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Editorial |

Safety of IV Human Mesenchymal Stem Cells in Patients With Idiopathic Pulmonary Fibrosis FREE TO VIEW

Andrew H. Limper, MD, FCCP
Author and Funding Information

FINANCIAL/NONFINANCIAL DISCLOSURES: None declared.

Department of Pulmonary and Critical Care Medicine, Mayo Clinic College of Medicine, Rochester, MN

CORRESPONDENCE TO: Andrew H. Limper, MD, FCCP, Department of Pulmonary and Critical Care Medicine, Mayo Clinic College of Medicine, Gonda Bldg 18 S, Rochester, MN, 55905


Copyright 2016, American College of Chest Physicians. All Rights Reserved.


Chest. 2017;151(5):951-952. doi:10.1016/j.chest.2016.12.015
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Published online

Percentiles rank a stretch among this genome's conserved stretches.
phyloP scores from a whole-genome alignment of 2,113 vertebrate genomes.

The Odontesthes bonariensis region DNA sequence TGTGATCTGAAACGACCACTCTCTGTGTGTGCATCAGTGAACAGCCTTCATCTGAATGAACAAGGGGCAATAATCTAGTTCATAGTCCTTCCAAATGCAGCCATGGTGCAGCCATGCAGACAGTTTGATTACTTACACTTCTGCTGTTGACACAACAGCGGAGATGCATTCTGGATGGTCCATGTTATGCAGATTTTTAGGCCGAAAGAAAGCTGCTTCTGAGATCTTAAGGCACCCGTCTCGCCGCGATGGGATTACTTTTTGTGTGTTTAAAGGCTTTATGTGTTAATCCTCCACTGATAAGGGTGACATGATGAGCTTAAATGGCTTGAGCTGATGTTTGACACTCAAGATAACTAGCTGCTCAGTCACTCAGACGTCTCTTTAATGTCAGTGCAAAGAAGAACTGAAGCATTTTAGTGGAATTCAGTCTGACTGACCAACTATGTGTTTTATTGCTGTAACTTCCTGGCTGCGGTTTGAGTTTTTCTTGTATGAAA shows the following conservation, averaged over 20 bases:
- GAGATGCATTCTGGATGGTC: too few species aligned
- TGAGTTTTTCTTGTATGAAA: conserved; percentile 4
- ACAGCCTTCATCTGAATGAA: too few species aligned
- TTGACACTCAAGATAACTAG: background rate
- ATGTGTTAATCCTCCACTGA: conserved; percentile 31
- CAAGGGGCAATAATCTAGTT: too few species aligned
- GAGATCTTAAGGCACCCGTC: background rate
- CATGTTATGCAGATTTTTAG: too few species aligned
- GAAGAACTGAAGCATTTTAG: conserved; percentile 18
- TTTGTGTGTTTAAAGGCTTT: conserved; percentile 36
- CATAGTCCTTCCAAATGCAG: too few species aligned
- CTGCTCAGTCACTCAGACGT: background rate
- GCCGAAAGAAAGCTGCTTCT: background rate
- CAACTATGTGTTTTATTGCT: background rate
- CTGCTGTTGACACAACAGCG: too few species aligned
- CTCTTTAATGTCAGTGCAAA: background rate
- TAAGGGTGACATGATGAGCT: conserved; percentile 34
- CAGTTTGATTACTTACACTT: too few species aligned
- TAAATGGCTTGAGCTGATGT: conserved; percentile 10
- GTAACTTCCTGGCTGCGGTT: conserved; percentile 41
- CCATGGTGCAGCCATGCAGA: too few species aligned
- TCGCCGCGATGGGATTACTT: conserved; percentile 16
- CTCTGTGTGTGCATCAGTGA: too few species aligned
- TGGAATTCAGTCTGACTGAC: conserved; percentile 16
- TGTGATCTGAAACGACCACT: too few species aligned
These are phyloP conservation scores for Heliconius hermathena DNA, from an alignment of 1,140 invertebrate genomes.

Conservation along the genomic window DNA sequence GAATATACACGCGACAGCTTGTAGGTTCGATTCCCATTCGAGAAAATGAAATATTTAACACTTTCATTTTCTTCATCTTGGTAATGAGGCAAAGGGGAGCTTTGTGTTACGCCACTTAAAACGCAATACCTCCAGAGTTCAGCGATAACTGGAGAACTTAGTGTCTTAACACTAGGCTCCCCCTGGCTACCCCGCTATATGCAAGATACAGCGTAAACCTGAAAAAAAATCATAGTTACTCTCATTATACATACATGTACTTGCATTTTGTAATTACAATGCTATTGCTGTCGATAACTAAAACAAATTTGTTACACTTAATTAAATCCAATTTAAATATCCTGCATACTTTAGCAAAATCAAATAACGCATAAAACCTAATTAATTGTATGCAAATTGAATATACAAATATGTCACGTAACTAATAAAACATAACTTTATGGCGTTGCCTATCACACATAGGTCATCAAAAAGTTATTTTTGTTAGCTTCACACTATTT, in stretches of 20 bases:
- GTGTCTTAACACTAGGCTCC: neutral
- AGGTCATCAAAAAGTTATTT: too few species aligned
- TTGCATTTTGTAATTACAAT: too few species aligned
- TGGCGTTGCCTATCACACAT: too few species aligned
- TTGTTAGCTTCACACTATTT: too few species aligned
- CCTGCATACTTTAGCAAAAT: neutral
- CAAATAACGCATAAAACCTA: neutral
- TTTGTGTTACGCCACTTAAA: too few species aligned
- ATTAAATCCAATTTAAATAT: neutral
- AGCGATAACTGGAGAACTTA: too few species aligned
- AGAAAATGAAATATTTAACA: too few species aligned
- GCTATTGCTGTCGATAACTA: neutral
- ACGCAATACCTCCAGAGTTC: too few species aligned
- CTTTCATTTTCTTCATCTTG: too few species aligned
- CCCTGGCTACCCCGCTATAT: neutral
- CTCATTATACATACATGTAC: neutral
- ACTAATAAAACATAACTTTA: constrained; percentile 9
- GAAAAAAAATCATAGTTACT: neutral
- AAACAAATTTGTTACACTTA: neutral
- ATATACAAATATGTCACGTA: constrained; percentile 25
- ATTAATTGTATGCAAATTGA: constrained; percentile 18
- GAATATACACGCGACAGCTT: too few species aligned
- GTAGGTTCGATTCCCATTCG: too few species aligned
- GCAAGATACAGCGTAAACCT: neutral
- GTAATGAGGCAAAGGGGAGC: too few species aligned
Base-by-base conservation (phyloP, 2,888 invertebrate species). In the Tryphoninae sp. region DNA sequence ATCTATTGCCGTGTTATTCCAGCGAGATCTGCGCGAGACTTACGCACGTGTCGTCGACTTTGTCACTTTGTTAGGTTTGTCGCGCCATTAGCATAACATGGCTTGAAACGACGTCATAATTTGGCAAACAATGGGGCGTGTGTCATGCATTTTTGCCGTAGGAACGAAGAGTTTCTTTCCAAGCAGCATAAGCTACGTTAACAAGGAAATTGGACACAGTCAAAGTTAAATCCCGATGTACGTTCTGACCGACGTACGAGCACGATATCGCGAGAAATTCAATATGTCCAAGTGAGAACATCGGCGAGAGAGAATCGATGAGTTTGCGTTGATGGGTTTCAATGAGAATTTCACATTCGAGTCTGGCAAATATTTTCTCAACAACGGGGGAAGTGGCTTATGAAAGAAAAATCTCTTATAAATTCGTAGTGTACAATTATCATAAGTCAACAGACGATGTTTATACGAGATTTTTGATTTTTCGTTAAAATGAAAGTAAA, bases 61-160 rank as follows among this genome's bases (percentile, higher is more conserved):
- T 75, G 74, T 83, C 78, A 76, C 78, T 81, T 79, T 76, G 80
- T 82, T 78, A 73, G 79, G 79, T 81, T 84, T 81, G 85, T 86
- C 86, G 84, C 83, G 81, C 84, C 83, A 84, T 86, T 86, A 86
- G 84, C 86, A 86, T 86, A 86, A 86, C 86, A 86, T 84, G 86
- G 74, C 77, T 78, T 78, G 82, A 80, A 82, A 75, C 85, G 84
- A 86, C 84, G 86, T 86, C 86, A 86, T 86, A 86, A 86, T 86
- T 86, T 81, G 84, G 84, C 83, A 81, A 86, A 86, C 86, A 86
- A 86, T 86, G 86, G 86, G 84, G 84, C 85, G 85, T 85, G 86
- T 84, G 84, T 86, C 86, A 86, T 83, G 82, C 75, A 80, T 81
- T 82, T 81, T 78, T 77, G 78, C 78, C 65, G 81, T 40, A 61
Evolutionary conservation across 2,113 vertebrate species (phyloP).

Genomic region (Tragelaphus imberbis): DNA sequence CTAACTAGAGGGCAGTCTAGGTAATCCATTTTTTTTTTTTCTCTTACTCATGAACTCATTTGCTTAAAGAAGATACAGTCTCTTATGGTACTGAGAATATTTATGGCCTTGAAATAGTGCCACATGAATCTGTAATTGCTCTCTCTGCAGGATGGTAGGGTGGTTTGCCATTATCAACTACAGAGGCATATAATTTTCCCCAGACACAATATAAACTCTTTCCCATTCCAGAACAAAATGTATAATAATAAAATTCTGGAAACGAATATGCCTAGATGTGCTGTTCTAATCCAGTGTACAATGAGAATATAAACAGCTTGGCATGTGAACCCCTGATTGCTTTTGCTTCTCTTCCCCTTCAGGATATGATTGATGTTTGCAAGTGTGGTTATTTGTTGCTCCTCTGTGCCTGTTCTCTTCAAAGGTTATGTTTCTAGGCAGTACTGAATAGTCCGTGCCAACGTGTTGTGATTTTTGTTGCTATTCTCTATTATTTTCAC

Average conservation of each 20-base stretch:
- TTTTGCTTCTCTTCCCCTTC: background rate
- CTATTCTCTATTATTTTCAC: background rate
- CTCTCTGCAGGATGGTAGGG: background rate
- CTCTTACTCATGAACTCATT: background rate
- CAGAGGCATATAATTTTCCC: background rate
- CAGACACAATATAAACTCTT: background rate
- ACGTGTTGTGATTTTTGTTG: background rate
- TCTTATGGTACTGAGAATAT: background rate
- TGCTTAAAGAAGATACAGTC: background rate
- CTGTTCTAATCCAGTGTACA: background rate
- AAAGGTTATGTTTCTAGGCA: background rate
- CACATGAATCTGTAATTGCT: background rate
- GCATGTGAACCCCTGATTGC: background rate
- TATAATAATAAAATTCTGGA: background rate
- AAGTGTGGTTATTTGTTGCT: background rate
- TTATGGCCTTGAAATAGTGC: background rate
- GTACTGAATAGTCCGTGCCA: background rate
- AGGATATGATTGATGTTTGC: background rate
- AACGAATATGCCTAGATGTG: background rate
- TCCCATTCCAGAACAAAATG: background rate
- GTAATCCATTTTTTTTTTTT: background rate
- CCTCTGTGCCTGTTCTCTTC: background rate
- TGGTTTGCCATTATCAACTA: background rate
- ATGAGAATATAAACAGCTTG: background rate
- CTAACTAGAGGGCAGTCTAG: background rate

Idiopathic pulmonary fibrosis (IPF) remains an inexorably progressive and fatal disorder, with an overall incidence of roughly 94 cases per 100,000 person-years in the United States. The disease is characterized by ongoing lung injury with insidious deposition of extracellular matrix material leading to progressive distortion of lung architecture and subsequent loss of respiratory function. Traditional antiinflammatory therapies are well documented as having no efficacy for treating this condition and may, in fact, be associated with worse outcomes., The disease manifests as a relentless reduction in respiratory function, with interspersed episodes of rapidly progressive deterioration known as acute exacerbations. Despite the recent availability of two US Food and Drug Administration-approved antifibrotic agents for treating this disorder, no current medical therapies are known to be curative., In this light, continued investigation is desperately needed to develop new therapies to address this extremely devastating illness. Cell-based therapies, including the use of human mesenchymal stem cells (hMSCs) have been postulated as one such novel approach to treat IPF. Stem cells are proposed to target sites of ongoing tissue injury, to foster tissue regeneration and modulate lung remodeling, and to regulate pulmonary inflammation. The desperate nature of IPF and the promise of cell-based therapies have driven patients to seek out such treatment approaches even outside the confines of carefully controlled clinical studies, at times resulting in unfavorable outcomes. Accordingly, it remains imperative that the application of cell-based therapies for IPF be conducted only in carefully controlled clinical trial settings.